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6 Tips to Raise Happier and More Confident Children


Self-esteem is the lifeboat upon which your child will sail through to a life of good mental health and happy social life. It is essential for your child’s well-being, and it is a determinant for their future success. As a parent, it’s normal to be concerned when your children lack confidence; you become afraid that this will affect their future. Watching your children struggle with self-esteem can be painful, and since every parent wants their kids to be happy, successful, go after their dreams, and lead meaningful lives, it’s important that they develop self-esteem. Are you wondering how to raise happier and more confident children? Here are a few pointers.

1) Have high realistic expectations of your kids If you expect your child to be messy and untidy, they will be; however, If you require them to always be clean and tidy, they may not always live up to your expectations. It is easier for them to be messy and untidy because it requires no effort, and vice versa. This is true for all other aspects of your child’s life. Some studies found that the higher your expectations are, the more positively you regard your children, and the less likely they were to indulge in vices once they grew up. That said, your expectations need to be realistic; for instance, you can’t hold your toddler to the same standards you would a teenager.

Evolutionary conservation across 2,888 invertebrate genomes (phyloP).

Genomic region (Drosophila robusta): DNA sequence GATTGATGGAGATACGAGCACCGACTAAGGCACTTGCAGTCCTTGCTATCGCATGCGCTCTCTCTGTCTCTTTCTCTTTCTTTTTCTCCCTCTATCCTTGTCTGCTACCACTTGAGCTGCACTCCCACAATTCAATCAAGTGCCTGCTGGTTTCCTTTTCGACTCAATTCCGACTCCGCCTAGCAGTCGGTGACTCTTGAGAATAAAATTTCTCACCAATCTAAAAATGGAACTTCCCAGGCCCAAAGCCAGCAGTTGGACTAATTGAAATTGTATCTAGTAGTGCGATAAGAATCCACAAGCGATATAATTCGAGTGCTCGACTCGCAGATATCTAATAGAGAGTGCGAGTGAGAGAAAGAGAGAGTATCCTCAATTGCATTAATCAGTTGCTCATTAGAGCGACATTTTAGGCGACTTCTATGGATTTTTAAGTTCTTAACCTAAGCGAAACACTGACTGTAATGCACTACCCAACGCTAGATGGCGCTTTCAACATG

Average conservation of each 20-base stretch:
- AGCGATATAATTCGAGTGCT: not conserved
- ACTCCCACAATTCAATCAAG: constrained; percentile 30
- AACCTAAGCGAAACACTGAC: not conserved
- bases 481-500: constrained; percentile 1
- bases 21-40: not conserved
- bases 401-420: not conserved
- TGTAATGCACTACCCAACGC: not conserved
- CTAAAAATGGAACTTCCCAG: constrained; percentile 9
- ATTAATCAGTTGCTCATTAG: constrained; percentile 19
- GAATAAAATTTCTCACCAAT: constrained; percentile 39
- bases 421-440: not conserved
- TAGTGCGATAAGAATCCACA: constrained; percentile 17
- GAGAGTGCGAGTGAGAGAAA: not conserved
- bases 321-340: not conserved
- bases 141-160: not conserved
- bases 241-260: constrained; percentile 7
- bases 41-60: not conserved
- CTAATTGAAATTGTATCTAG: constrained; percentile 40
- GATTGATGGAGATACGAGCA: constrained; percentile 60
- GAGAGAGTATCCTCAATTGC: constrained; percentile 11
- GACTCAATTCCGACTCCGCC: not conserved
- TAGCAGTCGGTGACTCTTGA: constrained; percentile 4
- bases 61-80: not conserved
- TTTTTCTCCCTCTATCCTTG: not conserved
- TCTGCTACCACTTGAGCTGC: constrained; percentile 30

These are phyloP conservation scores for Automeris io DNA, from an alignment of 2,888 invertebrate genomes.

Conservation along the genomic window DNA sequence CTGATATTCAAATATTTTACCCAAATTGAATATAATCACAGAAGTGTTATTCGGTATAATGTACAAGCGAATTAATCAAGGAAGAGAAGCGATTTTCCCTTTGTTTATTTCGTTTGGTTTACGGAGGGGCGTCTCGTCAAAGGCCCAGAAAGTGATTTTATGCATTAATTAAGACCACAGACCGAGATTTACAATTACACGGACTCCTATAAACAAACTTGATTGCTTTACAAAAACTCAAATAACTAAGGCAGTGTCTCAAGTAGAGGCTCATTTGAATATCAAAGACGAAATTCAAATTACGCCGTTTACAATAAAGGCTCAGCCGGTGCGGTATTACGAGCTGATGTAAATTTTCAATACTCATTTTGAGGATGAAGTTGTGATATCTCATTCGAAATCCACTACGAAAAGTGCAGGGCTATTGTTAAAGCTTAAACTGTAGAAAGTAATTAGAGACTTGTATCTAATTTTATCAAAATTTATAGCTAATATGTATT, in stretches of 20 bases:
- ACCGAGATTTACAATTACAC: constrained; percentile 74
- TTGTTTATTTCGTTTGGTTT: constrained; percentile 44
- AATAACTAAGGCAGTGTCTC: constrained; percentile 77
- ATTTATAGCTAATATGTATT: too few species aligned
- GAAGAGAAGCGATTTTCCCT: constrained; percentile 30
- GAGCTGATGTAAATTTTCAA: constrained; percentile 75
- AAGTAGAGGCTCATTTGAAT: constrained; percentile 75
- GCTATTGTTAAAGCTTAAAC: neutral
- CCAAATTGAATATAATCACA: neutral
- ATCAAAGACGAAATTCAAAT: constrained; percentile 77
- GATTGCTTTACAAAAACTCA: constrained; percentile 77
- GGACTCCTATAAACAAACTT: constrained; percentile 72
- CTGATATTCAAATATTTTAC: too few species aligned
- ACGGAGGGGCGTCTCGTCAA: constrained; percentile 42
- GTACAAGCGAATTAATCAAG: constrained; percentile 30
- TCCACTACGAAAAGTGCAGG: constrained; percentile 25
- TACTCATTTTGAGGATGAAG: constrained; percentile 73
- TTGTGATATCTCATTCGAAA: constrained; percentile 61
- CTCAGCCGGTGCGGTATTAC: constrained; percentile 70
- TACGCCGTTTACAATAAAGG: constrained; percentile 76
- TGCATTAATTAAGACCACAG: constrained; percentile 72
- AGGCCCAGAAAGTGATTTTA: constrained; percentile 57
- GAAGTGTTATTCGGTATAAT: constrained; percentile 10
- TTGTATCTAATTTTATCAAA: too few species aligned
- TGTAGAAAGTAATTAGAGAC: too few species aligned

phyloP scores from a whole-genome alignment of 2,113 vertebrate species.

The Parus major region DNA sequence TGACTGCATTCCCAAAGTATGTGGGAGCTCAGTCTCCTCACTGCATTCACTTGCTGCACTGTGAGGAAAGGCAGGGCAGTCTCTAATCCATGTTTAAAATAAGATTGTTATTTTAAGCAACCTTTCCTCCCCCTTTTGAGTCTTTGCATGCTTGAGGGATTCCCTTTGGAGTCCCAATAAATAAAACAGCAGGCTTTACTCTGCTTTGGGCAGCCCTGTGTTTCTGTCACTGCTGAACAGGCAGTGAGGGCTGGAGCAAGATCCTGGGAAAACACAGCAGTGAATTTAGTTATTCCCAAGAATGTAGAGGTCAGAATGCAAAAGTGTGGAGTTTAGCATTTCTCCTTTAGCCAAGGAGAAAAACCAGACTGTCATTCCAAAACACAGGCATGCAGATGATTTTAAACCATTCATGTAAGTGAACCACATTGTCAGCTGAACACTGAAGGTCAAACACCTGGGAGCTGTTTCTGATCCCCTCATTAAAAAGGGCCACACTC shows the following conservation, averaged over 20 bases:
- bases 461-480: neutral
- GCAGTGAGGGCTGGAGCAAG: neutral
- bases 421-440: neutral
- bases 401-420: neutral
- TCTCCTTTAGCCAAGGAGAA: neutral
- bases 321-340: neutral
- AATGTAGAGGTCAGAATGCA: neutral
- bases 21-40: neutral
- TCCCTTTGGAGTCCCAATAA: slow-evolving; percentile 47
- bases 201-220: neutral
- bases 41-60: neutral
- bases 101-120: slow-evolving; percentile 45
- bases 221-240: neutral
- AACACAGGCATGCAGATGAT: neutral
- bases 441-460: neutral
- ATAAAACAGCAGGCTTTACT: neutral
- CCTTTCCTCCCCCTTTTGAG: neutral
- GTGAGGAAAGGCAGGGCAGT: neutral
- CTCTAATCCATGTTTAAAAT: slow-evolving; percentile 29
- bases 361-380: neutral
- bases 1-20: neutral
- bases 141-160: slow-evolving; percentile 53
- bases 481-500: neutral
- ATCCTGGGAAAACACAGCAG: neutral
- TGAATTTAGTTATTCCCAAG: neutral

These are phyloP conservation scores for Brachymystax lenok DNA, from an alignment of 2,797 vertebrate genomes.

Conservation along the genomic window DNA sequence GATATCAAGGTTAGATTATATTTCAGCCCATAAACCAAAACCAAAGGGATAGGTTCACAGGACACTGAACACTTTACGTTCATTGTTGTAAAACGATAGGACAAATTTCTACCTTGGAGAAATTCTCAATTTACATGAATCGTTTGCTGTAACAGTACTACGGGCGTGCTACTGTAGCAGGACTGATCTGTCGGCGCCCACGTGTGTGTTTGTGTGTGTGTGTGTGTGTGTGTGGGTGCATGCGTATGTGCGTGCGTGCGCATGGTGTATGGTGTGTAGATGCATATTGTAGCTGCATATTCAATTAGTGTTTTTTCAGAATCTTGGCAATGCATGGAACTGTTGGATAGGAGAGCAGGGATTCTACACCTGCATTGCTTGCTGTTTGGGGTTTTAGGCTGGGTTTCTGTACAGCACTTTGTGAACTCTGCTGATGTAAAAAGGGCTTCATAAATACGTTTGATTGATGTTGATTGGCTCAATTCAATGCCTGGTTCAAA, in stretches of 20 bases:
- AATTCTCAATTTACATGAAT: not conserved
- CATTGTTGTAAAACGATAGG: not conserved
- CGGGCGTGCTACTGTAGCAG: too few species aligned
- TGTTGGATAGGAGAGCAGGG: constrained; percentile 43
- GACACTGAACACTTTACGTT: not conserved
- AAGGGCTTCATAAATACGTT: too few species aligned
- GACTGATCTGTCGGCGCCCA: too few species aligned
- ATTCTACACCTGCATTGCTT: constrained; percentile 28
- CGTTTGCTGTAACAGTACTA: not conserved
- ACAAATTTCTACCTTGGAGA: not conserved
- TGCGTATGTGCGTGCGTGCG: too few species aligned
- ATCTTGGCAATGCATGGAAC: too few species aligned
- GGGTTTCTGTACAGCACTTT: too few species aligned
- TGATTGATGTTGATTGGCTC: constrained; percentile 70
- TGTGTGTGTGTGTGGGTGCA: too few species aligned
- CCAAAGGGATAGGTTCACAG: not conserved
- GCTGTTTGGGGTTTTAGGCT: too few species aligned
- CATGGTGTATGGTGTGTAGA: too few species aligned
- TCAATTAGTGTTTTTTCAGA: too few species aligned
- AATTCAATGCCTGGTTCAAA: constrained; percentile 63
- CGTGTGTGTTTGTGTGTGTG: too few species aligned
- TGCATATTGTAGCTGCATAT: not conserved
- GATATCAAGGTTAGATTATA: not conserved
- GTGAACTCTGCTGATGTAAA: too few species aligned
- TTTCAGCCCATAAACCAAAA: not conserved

2) Teach them an attitude of gratitude Teach your little ones that it is important to count their blessings every day. The best way to do this is leading by example. For instance, while having dinner, you can talk about three things you are grateful for and then ask your children to do the same. Teach them that they should focus on how they felt when something good happened to them during the day as they are sharing.

If you can make this a dinner time or bedtime ritual, your child will learn to spot the good in their lives. Alternatively, you can also encourage them to keep a gratitude journal to write down the things they were genuinely grateful for during the day. Researchers have found that keeping a gratitude journal leads to more optimism, feeling better about your life, and better health.